Auburn Unitarian Universalist Society
From the May 14, 2011 edition of The Citizen
A recent article in the New York Times observed that Pitzer College, part of the consortium of elite small colleges in Claremont, California, has started a major in “Secular Studies.” According to the May 7, 2011 article, by Laurie Goodstein, “Professors from other departments, including history, philosophy, religion, science and sociology, will teach courses like ‘God, Darwin and Design in America,’ ‘Anxiety in the Age of Reason’ and ‘Bible as Literature.’ The department was proposed by Professor Phil Zuckerman, a sociologist of religion, and approved by the college as recognition of the fact that the fastest growing religious identity group in the United States is “Nones.” That is to say, people who belong to no religious group. According to the most recent polls, 15% of Americans now place themselves in this category.
While much attention has been paid to the mega-church movement, Protestant congregations with thousands of members that provide everything from their own sports leagues, movie theaters, and restaurants, often combining a human potential or gospel of prosperity message on top of their evangelical message, thousands of others have been leaving religion altogether. This is on top of those who have grown up in totally secular homes. I am reminded of this every time that I receive a phone call from someone asking if I “do weddings for people who don’t belong to your church.” I do. I also do same-sex weddings.
Although Americans still attend worship services at higher rates than other western countries, a growing number of people are opting out and doing something else on Saturday or Sunday morning. Why?
I believe there are several reasons. One is what I will call “backlash.” When one looks at social issues such as the public campaigns against gay marriage and reproductive freedom, issues that represent an extension of personal freedom, which has been the defining quality of the American experience, the opponents of these freedoms come from conservative religious voices—in our legislatures, and throughout the media. Have you ever heard a professed atheist voice opposition to gay marriage or reproductive freedom? I maintain that the voice of oppression is religious rather than secular, when it comes to social issues, just as many in the religious camp opposed interracial and interfaith marriages until well into the second half of the twentieth century.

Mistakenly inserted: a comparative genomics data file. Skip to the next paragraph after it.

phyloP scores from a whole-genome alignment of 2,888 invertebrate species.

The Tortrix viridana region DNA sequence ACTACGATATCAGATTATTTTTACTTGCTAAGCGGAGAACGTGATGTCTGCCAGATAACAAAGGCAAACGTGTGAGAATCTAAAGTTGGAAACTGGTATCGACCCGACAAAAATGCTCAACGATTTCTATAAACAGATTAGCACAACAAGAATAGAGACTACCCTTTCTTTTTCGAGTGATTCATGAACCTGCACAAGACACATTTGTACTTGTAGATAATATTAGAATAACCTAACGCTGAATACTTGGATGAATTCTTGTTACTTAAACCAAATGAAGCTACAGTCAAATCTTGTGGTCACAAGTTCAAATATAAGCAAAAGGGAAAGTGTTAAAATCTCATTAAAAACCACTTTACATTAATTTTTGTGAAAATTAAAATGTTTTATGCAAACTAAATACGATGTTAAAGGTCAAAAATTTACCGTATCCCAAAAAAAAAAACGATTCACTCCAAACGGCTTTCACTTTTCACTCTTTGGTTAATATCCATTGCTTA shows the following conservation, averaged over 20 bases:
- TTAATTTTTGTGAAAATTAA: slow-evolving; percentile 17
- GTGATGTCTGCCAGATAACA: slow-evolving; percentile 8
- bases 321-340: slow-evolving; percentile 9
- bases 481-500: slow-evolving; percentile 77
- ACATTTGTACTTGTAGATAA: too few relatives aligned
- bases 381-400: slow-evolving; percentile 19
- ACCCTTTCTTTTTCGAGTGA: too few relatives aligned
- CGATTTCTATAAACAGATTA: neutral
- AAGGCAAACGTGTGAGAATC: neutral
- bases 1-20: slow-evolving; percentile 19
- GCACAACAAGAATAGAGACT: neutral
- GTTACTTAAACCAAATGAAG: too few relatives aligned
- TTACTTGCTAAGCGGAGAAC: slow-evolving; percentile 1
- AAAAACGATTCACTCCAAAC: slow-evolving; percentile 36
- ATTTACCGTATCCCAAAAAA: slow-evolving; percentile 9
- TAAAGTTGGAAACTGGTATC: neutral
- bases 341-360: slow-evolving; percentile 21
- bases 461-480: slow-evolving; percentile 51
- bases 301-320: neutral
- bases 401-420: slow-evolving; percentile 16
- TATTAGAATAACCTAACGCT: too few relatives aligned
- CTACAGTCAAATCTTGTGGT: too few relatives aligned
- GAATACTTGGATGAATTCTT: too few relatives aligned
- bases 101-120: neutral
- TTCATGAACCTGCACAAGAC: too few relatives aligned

I believe that another reason is the growth of science. It is absurd that we are still arguing about the teaching of evolution in our nation’s schools. What is commonly accepted in virtually every reputable college and university is skipped around in many of our nation’s public schools, where science teachers can be intimidated by threats to their livelihood for teaching evolution rather than the biblical story of Creation. While one may never get back to the moment before all this started, scientists are quite certain about what happened from the first milliseconds after the universe exploded into being, and they are even more certain of how we evolved from the most basic forms of life. The fact that we are all interrelated is something to celebrate, something that should unite us in striving to protect and preserve, as well as appreciate our world. The story of separate and distinct acts of creation, particularly the two creation stories in Genesis 1 and Genesis 2, may be ennobling poetry, but they are not science, and do not belong anywhere near a science course. Pitzer has it right when it treats the Bible as literature. Students in future generations would do well to learn about the Bible, the Qur’an, and other examples of religious literature. They would also do well to learn about how these great books were assembled, what was left out, and why decisions
were made to include various laws and teachings—not to make them permanent fixtures in our legal system, but to learn about how society has evolved through the centuries.
It is ironic that some of our nation’s founders and political heroes were more forwardthinking than some of its current legislators and politicians. A Deist such as Thomas Jefferson, or even a religious skeptic such as Abraham Lincoln, would have difficulty in today’s political environment. While both might have said “God bless America,” they were both religious progressives who may have been categorized as “Nones” today. Jefferson favored the sermons of Joseph Priestley, the scientist who was also a Unitarian minister. Jefferson once wrote that he believed every young American man of the next generation would eventually become a Unitarian. Lincoln never joined a church, though he has often been called the most sophisticated religious thinker ever to become President of the United
States. Personally, I look forward to the day when a self-professed atheist or an honest agnostic will be able to run for public office without facing opprobrium from those who would chastise her or him for their candor.
As a Unitarian Universalist minister, I welcome those who come to our congregation with their skepticism about religion. I want our congregation to be a place where people will feel free and safe asking the most significant and personal questions about life, death, and meaning. I want it to be a place where they will hear “yes, think about what the world can be,” rather than “no, just believe, it has been and always will be this way.” Ours is a different
kind of religious faith. It is a faith in one another, and what we can do to tilt the axis of society in the direction of compassion, progress, and hope for the future.